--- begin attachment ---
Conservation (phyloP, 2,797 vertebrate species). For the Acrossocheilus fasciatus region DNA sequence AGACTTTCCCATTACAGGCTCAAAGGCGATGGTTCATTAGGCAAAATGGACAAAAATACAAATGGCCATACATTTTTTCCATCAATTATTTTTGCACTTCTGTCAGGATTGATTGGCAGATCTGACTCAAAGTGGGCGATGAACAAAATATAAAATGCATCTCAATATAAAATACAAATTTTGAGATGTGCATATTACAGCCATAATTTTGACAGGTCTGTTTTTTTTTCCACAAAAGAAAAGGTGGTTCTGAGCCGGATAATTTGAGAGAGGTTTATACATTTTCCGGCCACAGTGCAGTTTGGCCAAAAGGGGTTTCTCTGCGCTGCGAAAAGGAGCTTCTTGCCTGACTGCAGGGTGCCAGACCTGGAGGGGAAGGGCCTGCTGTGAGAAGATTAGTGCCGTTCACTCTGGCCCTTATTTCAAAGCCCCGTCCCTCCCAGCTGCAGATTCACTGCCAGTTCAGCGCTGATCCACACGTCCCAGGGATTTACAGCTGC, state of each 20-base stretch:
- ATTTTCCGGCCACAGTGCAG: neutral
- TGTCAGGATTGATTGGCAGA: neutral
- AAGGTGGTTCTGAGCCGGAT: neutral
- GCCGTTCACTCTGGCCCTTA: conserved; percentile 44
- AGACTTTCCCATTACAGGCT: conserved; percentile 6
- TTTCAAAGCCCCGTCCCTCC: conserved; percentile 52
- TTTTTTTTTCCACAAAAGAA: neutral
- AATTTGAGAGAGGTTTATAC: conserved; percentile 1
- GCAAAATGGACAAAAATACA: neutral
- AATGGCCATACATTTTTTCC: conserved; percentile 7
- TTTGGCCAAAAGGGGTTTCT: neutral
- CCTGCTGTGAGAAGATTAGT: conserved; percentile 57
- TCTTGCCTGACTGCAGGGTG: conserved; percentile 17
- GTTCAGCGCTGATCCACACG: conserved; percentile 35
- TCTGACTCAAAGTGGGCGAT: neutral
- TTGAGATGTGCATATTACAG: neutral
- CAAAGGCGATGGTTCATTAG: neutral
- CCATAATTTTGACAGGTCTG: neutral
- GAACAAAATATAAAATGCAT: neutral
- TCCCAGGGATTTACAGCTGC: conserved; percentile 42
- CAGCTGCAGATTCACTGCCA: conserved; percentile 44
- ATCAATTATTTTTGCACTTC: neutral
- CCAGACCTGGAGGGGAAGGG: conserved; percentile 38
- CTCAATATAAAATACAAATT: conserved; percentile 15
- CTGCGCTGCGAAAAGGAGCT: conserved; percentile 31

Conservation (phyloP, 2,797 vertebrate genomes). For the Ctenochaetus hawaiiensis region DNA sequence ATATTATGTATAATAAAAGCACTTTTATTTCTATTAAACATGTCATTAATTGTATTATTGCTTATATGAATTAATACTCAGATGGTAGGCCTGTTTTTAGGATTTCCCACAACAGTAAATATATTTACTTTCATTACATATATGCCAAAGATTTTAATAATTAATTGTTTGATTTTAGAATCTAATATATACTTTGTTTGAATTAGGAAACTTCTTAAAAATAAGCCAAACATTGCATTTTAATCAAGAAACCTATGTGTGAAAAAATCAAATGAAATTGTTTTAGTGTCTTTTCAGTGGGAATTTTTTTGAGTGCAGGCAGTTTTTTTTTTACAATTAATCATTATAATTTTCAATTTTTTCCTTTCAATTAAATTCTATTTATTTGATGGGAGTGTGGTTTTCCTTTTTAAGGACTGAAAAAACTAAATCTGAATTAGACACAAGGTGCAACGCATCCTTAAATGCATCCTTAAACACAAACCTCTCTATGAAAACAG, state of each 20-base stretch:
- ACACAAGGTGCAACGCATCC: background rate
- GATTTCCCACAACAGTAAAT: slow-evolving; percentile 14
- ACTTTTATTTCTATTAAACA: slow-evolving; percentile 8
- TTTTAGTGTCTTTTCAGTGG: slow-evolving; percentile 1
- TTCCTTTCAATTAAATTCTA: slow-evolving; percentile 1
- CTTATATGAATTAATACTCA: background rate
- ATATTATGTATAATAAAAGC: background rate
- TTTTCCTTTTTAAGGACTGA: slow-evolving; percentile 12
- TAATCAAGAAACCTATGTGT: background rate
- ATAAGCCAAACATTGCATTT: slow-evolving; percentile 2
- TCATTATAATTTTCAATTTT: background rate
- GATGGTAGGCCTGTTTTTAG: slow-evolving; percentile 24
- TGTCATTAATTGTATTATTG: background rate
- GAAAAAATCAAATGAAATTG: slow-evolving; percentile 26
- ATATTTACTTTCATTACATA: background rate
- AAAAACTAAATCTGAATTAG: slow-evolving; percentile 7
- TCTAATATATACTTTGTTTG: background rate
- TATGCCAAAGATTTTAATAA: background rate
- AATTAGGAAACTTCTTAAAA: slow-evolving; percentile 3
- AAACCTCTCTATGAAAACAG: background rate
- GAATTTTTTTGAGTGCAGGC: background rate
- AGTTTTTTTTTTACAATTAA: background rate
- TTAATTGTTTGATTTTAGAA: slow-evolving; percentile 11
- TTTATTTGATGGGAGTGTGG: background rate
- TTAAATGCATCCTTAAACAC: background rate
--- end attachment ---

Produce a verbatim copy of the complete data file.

Conservation (phyloP, 2,797 vertebrate species). For the Acrossocheilus fasciatus region DNA sequence AGACTTTCCCATTACAGGCTCAAAGGCGATGGTTCATTAGGCAAAATGGACAAAAATACAAATGGCCATACATTTTTTCCATCAATTATTTTTGCACTTCTGTCAGGATTGATTGGCAGATCTGACTCAAAGTGGGCGATGAACAAAATATAAAATGCATCTCAATATAAAATACAAATTTTGAGATGTGCATATTACAGCCATAATTTTGACAGGTCTGTTTTTTTTTCCACAAAAGAAAAGGTGGTTCTGAGCCGGATAATTTGAGAGAGGTTTATACATTTTCCGGCCACAGTGCAGTTTGGCCAAAAGGGGTTTCTCTGCGCTGCGAAAAGGAGCTTCTTGCCTGACTGCAGGGTGCCAGACCTGGAGGGGAAGGGCCTGCTGTGAGAAGATTAGTGCCGTTCACTCTGGCCCTTATTTCAAAGCCCCGTCCCTCCCAGCTGCAGATTCACTGCCAGTTCAGCGCTGATCCACACGTCCCAGGGATTTACAGCTGC, state of each 20-base stretch:
- ATTTTCCGGCCACAGTGCAG: neutral
- TGTCAGGATTGATTGGCAGA: neutral
- AAGGTGGTTCTGAGCCGGAT: neutral
- GCCGTTCACTCTGGCCCTTA: conserved; percentile 44
- AGACTTTCCCATTACAGGCT: conserved; percentile 6
- TTTCAAAGCCCCGTCCCTCC: conserved; percentile 52
- TTTTTTTTTCCACAAAAGAA: neutral
- AATTTGAGAGAGGTTTATAC: conserved; percentile 1
- GCAAAATGGACAAAAATACA: neutral
- AATGGCCATACATTTTTTCC: conserved; percentile 7
- TTTGGCCAAAAGGGGTTTCT: neutral
- CCTGCTGTGAGAAGATTAGT: conserved; percentile 57
- TCTTGCCTGACTGCAGGGTG: conserved; percentile 17
- GTTCAGCGCTGATCCACACG: conserved; percentile 35
- TCTGACTCAAAGTGGGCGAT: neutral
- TTGAGATGTGCATATTACAG: neutral
- CAAAGGCGATGGTTCATTAG: neutral
- CCATAATTTTGACAGGTCTG: neutral
- GAACAAAATATAAAATGCAT: neutral
- TCCCAGGGATTTACAGCTGC: conserved; percentile 42
- CAGCTGCAGATTCACTGCCA: conserved; percentile 44
- ATCAATTATTTTTGCACTTC: neutral
- CCAGACCTGGAGGGGAAGGG: conserved; percentile 38
- CTCAATATAAAATACAAATT: conserved; percentile 15
- CTGCGCTGCGAAAAGGAGCT: conserved; percentile 31

Conservation (phyloP, 2,797 vertebrate genomes). For the Ctenochaetus hawaiiensis region DNA sequence ATATTATGTATAATAAAAGCACTTTTATTTCTATTAAACATGTCATTAATTGTATTATTGCTTATATGAATTAATACTCAGATGGTAGGCCTGTTTTTAGGATTTCCCACAACAGTAAATATATTTACTTTCATTACATATATGCCAAAGATTTTAATAATTAATTGTTTGATTTTAGAATCTAATATATACTTTGTTTGAATTAGGAAACTTCTTAAAAATAAGCCAAACATTGCATTTTAATCAAGAAACCTATGTGTGAAAAAATCAAATGAAATTGTTTTAGTGTCTTTTCAGTGGGAATTTTTTTGAGTGCAGGCAGTTTTTTTTTTACAATTAATCATTATAATTTTCAATTTTTTCCTTTCAATTAAATTCTATTTATTTGATGGGAGTGTGGTTTTCCTTTTTAAGGACTGAAAAAACTAAATCTGAATTAGACACAAGGTGCAACGCATCCTTAAATGCATCCTTAAACACAAACCTCTCTATGAAAACAG, state of each 20-base stretch:
- ACACAAGGTGCAACGCATCC: background rate
- GATTTCCCACAACAGTAAAT: slow-evolving; percentile 14
- ACTTTTATTTCTATTAAACA: slow-evolving; percentile 8
- TTTTAGTGTCTTTTCAGTGG: slow-evolving; percentile 1
- TTCCTTTCAATTAAATTCTA: slow-evolving; percentile 1
- CTTATATGAATTAATACTCA: background rate
- ATATTATGTATAATAAAAGC: background rate
- TTTTCCTTTTTAAGGACTGA: slow-evolving; percentile 12
- TAATCAAGAAACCTATGTGT: background rate
- ATAAGCCAAACATTGCATTT: slow-evolving; percentile 2
- TCATTATAATTTTCAATTTT: background rate
- GATGGTAGGCCTGTTTTTAG: slow-evolving; percentile 24
- TGTCATTAATTGTATTATTG: background rate
- GAAAAAATCAAATGAAATTG: slow-evolving; percentile 26
- ATATTTACTTTCATTACATA: background rate
- AAAAACTAAATCTGAATTAG: slow-evolving; percentile 7
- TCTAATATATACTTTGTTTG: background rate
- TATGCCAAAGATTTTAATAA: background rate
- AATTAGGAAACTTCTTAAAA: slow-evolving; percentile 3
- AAACCTCTCTATGAAAACAG: background rate
- GAATTTTTTTGAGTGCAGGC: background rate
- AGTTTTTTTTTTACAATTAA: background rate
- TTAATTGTTTGATTTTAGAA: slow-evolving; percentile 11
- TTTATTTGATGGGAGTGTGG: background rate
- TTAAATGCATCCTTAAACAC: background rate